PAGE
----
MAJID JAFAR OUTLINES VISION FOR SUSTAINABLE ENERGY FUTURE IN THE MIDDLE EAST

American University of Sharjah

Keynote address at Arab Forum for Environment and Development outlines importance of oil and gas and private sector involvement in driving efficiency in the region’s energy sector

Majid jafar outlines vision for sustainable energy future in the middle east

Majid jafar outlines vision for sustainable energy future in the middle east

Majid Jafar, CEO of Crescent Petroleum, has delivered a keynote address to the Annual Conference of the Arab Forum for Environment and Development (AFED) in Sharjah, in which he describes the challenges and opportunities in realizing a sustainable energy future for the region. The annual conference, which this year is taking place at the American University of Sharjah , aims to present a situational analysis of the current state of energy in the Arab region and is attended by Ministers from across the Arab World, as well as academic experts and business leaders.

Delivering a keynote speech at the American University of Sharjah in the opening session on 28th October in the presence of His Highness Dr Sheikh Sultan Bin Mohammad Al Qasimi, Supreme Council Member and Ruler of Sharjah, Mr Jafar reminded the audience that energy, specifically oil and gas production, has long been the economic power of the Arab region, providing the basis for development at home and trade with the abroad. As the region relies on the electricity, water and gasoline it creates to power its urban lives and industrial activities, it relies too on the export revenues these industries create to provide the capital for investment and the funding of social policies.

However, he warned, this central role of energy in the Arab region cuts both ways: “The abundance of energy resources has been a benefit; but it also creates a dependency that requires careful long term polices for sustainability development.”

Taking advantage of the region’s energy resources without limiting development,”, is therefore crucial. And so Mr. Jafar posed a question: How can we ensure that we continue to take full advantage of the region’s resources? How can we combine our energy endowment with the other advantages our region has, like its youthful population and its central geographic position for global trade? And how do we create a resilient energy supply base on which to build a diversified economy?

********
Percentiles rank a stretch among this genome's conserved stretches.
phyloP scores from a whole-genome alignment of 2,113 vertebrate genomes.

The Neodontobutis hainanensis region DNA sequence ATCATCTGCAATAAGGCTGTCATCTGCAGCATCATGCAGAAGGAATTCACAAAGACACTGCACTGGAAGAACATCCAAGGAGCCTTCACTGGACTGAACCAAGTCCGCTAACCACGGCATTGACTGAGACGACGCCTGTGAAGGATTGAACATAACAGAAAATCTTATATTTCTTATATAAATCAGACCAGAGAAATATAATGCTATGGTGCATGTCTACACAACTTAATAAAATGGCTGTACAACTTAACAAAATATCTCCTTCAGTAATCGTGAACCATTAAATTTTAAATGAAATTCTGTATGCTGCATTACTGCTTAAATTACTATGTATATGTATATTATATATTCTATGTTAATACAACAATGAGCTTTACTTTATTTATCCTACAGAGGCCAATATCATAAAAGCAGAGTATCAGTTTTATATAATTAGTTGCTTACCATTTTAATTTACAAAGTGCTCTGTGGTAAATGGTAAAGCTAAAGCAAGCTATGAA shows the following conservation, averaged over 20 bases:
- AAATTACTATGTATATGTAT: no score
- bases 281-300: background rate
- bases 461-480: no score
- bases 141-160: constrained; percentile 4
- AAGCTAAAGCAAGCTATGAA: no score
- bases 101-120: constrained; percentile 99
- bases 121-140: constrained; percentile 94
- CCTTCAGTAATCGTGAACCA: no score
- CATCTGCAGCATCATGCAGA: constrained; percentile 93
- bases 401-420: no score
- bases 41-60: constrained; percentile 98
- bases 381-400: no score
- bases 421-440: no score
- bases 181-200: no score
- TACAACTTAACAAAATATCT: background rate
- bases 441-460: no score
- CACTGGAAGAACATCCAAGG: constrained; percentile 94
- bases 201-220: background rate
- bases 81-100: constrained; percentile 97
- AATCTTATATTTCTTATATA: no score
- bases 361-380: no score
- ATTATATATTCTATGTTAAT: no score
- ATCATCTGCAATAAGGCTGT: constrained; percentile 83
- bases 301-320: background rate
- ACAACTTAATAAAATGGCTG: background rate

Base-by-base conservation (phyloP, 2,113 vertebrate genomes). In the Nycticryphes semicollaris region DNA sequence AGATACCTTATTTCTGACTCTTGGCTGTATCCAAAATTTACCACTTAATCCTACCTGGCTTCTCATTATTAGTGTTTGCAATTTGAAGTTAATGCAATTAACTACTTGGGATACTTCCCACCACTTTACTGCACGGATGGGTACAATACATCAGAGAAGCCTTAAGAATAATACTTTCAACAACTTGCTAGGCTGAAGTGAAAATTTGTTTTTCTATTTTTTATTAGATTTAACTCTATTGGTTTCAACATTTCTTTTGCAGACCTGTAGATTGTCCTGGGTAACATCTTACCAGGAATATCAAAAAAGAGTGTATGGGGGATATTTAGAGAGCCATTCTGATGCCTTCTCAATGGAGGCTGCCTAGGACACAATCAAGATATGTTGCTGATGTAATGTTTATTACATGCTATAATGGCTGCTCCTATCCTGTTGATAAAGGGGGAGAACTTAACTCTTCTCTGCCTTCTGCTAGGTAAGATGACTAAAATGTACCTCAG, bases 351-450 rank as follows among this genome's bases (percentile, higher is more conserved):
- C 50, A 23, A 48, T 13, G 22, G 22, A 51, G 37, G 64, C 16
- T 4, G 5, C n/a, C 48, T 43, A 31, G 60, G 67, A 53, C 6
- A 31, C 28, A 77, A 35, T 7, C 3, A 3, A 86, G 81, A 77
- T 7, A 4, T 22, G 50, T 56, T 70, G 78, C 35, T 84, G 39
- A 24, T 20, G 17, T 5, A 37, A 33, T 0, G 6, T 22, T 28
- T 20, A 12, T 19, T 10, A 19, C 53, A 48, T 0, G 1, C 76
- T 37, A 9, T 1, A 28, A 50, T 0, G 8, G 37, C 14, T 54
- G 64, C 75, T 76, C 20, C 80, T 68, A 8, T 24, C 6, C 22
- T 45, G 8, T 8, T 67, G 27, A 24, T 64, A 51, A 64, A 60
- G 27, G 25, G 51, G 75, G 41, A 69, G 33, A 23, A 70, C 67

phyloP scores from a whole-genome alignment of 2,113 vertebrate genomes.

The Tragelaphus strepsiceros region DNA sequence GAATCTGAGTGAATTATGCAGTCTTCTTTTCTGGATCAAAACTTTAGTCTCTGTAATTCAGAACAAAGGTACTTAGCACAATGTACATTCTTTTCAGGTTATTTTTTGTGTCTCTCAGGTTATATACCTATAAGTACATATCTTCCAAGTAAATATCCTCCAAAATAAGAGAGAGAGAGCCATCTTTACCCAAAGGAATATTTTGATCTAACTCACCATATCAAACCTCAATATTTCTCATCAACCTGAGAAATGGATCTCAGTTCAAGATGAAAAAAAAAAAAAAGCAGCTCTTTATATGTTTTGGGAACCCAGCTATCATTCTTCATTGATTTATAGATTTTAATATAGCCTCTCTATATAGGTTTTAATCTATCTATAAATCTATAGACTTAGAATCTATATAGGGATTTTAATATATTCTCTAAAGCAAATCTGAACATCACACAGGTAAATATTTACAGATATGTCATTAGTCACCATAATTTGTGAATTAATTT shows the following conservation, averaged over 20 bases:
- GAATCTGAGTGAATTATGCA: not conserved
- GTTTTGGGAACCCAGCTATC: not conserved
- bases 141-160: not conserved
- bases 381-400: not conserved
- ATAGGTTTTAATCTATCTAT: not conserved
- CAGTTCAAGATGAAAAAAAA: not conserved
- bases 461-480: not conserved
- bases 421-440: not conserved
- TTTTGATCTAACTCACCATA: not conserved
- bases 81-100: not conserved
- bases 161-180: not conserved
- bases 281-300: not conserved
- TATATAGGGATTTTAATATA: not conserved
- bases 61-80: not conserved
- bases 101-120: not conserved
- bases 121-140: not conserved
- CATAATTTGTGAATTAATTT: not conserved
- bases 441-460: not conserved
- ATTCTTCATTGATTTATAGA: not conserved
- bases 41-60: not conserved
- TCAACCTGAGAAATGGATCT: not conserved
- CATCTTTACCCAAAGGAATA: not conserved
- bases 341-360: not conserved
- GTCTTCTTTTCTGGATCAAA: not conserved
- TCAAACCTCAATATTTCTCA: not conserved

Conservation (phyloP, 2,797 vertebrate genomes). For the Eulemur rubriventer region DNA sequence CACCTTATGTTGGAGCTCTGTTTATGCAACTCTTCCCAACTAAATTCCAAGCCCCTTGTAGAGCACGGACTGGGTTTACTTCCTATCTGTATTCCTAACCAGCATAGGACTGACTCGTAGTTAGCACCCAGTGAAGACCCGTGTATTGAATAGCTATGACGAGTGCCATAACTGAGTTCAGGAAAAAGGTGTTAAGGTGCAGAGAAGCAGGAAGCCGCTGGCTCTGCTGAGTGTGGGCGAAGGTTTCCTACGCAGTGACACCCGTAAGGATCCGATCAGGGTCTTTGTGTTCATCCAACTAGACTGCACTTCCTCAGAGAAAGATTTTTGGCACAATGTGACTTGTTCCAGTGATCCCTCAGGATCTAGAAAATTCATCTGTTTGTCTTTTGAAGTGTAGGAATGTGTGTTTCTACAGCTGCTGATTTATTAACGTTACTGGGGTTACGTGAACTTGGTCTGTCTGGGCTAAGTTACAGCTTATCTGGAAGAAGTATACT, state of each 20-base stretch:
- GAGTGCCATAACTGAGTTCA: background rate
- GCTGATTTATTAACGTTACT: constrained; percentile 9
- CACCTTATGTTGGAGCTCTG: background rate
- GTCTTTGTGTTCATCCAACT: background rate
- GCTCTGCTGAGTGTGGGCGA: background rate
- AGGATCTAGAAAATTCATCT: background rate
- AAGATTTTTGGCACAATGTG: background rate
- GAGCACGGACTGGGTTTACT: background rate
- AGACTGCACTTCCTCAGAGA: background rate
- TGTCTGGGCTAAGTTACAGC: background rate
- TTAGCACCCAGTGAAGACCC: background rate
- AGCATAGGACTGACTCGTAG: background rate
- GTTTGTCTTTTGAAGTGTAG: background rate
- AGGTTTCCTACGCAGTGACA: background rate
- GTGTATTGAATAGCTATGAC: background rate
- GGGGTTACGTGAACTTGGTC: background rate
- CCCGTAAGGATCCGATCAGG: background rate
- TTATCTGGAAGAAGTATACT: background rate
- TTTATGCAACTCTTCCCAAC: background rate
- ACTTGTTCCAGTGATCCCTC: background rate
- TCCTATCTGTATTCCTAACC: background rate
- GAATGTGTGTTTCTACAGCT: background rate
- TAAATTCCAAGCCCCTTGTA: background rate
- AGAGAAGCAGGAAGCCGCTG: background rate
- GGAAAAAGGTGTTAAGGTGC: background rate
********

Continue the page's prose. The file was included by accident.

“It is important to consider the global context”, he told the audience. “As international trade continues to grow, the Arab region must remain sustainably competitive with the rest of the world in its energy policy, just as it seeks to be competitive in its industrial and business policy.”

And so, what does a sustainable competitive energy system look like? “It is one which maximises affordability, reliability and environmental responsibility in balance”.

Mr. Jafar drew an important international comparison. “In China, a heavy reliance on coal ensures low energy costs and reliability but comes at a high environmental cost, with visible pollutions in many Chinese cities. In Europe hundreds of billions of dollars are being invested on a renewable energy that has raised prices for energy in Europe and affected the competiveness of European products. In North America a strong free market has resulted in the shale oil and gas, resulting lower costs, high reliability and a lower environmental impact”.

Mr Jafar explained that the Arab world should not neglect its core energy strengths in oil and gas production. Even with efforts to diversify the region’s energy supplies, oil and gas will remain these economies’ main energy and export revenue sources.

And secondly, the private sector, in partnership with the government and national oil companies offers the best way to deliver the necessary investment to spur all areas of the energy sector”

“In particular the region’s large subsidies for oil, gas, water and electricity suppress supply, increase energy inefficiency and carry a substantial economic opportunity cost”, Mr. Jafar concluded. While any reform must be sensitive to the legitimate social needs of citizens and competitiveness of industry, a better balance must and can be struck.

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